Our goal is to simplify the information gathering and evaluating process. Our approach is to provide multiple perspectives from leading authorities and varies websites on autism related topics. This will provide our readers the opportunity to gather multiple viewpoints from a single location and form the best-educated decisions for their family’s needs.
Disclaimer: The Autism Resource Foundation provides general information to the autism community. The information comes from a variety of sources, and the Autism Resource Foundation does not independently verify any of it, nor does it necessarily reflect the views and/or opinions of the Autism Resource Foundation. Nothing on this website should be construed as medical advice. Always consult your doctor regarding the needs of your family.
Autism spectrum disorder (ASD) is a developmental disability that is caused by differences in how the brain functions. People with ASD may communicate, interact, behave, and learn in different ways. Recent estimates from CDC’s Autism and Developmental Disabilities Monitoring Network found that about 1 in 68 children have been identified with ASD in communities across the United States. CDC is committed to providing essential data on ASD, searching for causes of and factors that increase the risk for ASD, and developing resources that help identify children with ASD as early as possible.
There is no link between vaccines and autism.
Some people have had concerns that ASD might be linked to the vaccines children receive, but studies have shown that there is no link between receiving vaccines and developing ASD. In 2011, an Institute of Medicine (IOM) report on eight vaccines given to children and adults found that with rare exceptions, these vaccines are very safe.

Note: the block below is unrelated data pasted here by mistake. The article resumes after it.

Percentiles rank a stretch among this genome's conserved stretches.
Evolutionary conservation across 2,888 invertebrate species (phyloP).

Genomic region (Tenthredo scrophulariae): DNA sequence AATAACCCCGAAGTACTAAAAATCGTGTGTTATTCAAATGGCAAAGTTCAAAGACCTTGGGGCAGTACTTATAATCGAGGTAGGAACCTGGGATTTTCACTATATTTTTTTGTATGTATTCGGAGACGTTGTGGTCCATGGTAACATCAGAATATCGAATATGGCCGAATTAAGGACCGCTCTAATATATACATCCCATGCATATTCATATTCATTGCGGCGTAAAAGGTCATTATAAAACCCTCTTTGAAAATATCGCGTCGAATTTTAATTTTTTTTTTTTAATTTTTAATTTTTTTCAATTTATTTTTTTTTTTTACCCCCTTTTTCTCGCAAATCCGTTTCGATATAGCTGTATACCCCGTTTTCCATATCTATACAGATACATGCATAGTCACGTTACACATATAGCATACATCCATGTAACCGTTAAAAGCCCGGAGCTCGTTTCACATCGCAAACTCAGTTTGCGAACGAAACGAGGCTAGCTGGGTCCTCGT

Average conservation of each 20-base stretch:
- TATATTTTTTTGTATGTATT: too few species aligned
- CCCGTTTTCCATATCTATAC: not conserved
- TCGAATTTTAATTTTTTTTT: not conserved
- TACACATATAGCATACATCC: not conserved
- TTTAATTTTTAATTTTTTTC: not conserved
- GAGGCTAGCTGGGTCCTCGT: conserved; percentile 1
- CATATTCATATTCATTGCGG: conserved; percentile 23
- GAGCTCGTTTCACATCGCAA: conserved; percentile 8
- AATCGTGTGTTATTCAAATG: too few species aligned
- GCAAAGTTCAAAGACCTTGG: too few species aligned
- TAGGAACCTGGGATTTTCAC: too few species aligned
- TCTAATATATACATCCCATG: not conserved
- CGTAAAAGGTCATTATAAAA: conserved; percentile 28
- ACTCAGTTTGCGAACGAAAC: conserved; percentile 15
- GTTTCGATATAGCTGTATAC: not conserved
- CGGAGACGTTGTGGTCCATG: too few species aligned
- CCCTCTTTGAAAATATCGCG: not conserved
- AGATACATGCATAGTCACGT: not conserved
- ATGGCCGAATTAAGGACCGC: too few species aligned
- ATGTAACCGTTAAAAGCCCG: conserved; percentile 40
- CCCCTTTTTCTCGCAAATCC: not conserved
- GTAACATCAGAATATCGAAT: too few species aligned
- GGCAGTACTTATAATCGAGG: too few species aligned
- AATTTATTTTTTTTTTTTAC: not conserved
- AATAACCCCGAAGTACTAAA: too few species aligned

A 2013 CDC study added to the research showing that vaccines do not cause ASD. The study looked at the number of antigens (substances in vaccines that cause the body’s immune system to produce disease-fighting antibodies) from vaccines during the first two years of life. The results showed that the total amount of antigen from vaccines received was the same between children with ASD and those that did not have ASD.
Vaccine ingredients do not cause autism.
One vaccine ingredient that has been studied specifically is thimerosal, a mercury-based preservative used to prevent contamination of multidose vials of vaccines. Research shows that thimerosal does not cause ASD. In fact, a 2004 scientific review by the IOM concluded that “the evidence favors rejection of a causal relationship between thimerosal–containing vaccines and autism.” Since 2003, there have been nine CDC-funded or conducted studies [PDF – 316 KB] that have found no link between thimerosal-containing vaccines and ASD, as well as no link between the measles, mumps, and rubella (MMR) vaccine and ASD in children.
Between 1999 and 2001, thimerosal was removed or reduced to trace amounts in all childhood vaccines except for some flu vaccines. This was done as part of a broader national effort to reduce all types of mercury exposure in children before studies were conducted that determined that thimerosal was not harmful. It was done as a precaution. Currently, the only childhood vaccines that contain thimerosal are flu vaccines packaged in multidose vials. Thimerosal-free alternatives are also available for flu vaccine. For more information, see the Timeline for Thimerosal in Vaccines.
Besides thimerosal, some people have had concerns about other vaccine ingredients in relation to ASD as well. However, no links have been found between any vaccine ingredients and ASD.